Social customer service, inside out CRM

Marketing is now reputation management

Your brand is the sum of the customer experiences. Nearly 80% of all buying decisions are checked online, using an average of 10 sources. Customer feedback is the most prominent source. Most of these customer experiences are now shared online. Resulting in word of mouth on steroids. Completely transparent. With total recall. As a spectator sport. Across the whole customer journey. On a multiple of channels. Marketing truly has become reputation management.

Why is customer service important?

If you don’t manage this well, you have a potential “United Guitars” on your hands. Resulting in United Airlines’ stock going down 10%, taking 180 mln dollars of the stock value.

On a positive note, if you respond quickly customers are 3 times more likely to recommend you. On Twitter, that means you have about half an hour to reply. Preferably 24/7/365.

Social customer service

Customer service is where the rubber hits the road. In the good old days of 4 Ps and call centres from India, customer service was an activity that was behind closed doors. Now 80% of all tweets are customer service related. Customer service has gone social. At a very rapid rate.

Organisational impact

This makes things very interesting from an organisational perspective. Inside out CRM. Forcing you to become truly customer-centric, with the client in control. Not only forcing you to coordinate marketing and PR with customer service, but also linking it to change management, silo busting, continues improvement, innovation and HRM (everything is culture).

Where do you start?

You start by mapping the customer experience loop. From a technology, communication channel and touch point perspective. You then need to ensure internal alignment across all the relevant layers in the organisation (which one are not relevant?). You need to agree on the tone of voice and make sure it fits with your brand. You need to train your staff. And you need to agree with some new metrics, such as:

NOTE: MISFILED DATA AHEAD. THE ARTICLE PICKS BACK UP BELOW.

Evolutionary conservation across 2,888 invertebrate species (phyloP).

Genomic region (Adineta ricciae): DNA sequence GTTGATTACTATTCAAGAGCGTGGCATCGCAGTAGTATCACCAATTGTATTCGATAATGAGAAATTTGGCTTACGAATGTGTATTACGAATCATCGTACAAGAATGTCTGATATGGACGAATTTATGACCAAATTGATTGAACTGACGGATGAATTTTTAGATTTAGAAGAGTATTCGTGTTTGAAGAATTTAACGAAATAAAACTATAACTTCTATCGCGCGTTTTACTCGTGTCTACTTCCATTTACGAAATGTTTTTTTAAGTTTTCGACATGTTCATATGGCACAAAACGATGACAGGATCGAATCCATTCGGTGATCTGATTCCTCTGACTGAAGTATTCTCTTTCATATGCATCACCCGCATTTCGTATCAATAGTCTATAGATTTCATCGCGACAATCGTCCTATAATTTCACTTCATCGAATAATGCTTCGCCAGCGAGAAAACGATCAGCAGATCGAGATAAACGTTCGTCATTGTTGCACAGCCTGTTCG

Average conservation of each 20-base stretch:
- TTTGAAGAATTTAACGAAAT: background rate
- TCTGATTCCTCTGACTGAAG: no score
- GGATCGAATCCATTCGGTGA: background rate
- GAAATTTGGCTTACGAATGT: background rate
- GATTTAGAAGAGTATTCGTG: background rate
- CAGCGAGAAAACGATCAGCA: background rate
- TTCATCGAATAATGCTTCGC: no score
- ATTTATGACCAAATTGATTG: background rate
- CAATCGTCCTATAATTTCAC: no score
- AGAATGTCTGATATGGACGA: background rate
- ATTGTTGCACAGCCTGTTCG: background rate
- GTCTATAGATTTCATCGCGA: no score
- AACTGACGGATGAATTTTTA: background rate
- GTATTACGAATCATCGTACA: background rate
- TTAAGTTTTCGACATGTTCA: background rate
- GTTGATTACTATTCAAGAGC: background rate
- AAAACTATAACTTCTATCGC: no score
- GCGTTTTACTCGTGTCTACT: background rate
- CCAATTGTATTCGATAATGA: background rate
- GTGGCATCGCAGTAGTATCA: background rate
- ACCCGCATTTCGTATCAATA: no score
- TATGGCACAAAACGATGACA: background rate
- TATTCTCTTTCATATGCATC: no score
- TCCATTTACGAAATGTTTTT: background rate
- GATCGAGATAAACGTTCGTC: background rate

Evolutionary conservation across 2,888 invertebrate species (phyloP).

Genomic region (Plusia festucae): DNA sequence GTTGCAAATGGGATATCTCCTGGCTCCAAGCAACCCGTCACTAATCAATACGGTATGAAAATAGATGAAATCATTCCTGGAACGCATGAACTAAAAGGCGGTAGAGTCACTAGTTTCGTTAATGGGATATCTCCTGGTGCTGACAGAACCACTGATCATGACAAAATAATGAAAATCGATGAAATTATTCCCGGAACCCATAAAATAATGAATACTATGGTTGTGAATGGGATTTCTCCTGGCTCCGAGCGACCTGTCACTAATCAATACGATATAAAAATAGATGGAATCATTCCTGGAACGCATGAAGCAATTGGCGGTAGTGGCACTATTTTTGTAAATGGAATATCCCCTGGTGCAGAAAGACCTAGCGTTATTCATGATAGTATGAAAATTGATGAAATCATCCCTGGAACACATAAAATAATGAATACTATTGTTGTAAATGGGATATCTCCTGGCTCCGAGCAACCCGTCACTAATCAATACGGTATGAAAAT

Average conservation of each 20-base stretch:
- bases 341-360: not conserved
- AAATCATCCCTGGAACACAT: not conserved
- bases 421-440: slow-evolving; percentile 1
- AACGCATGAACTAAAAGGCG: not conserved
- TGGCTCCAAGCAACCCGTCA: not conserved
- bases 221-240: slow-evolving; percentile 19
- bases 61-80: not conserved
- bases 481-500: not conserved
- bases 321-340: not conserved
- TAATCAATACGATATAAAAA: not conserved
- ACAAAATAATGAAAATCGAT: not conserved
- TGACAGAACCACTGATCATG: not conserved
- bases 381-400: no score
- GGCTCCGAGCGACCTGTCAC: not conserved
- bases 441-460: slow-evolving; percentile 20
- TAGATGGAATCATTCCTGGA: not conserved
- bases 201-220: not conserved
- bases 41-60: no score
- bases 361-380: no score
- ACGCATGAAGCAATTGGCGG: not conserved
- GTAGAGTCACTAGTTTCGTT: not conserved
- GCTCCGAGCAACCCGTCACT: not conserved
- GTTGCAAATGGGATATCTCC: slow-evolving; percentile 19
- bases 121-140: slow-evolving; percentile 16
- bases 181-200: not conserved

• gratitude
  • customer effort
  • responsiveness
  • timeliness

Good book

It is a good book, full of tips. Here are a few:

  • Channels multiply, they don’t die (expect a telex)
  • Simple is best. Focus on one channel first and become very good at it.
  • Use FAQs
  • Watch Twitter
  • List the top 5% of your clients using followers, Klout and Peer Index
  • Happy staff, happy customers
  • Consider creating a community
  • It is when not if
  • Sentiment analysis is only 50% accurate
  • Empathy is everything
  • Read “What is the future of business” by Brian Solis,  “Delivering happiness” by Tony Hsieh or “The thank you economy” by Gary Vaynerchuck.


It is the organisational angle that tickles our fancy. it is a great book to address the organisational issues that a lot of our clients are facing. Using customer feedback as the trigger. Creating a sense of urgency. If you want to know if you have a burning platform on your hands, go online and find out what your clients are saying about you. Use the conversation prism as your map. Share the results with EVERYONE in the organisation.

sensemaking cover

Why reinvent the wheel and why not learn from the best business thinkers? And why not use that as a platform to make better business decisions? Alone or as a team.

Sense making; morality, humanity, leadership and slow flow. A book about the 14 books about the impact and implications of technology on business and humanity.

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Ron Immink

I help companies by developing an inspiring and clear future perspective, which creates better business models, higher productivity, more profit and a higher valuation. Best-selling author, speaker, writer.

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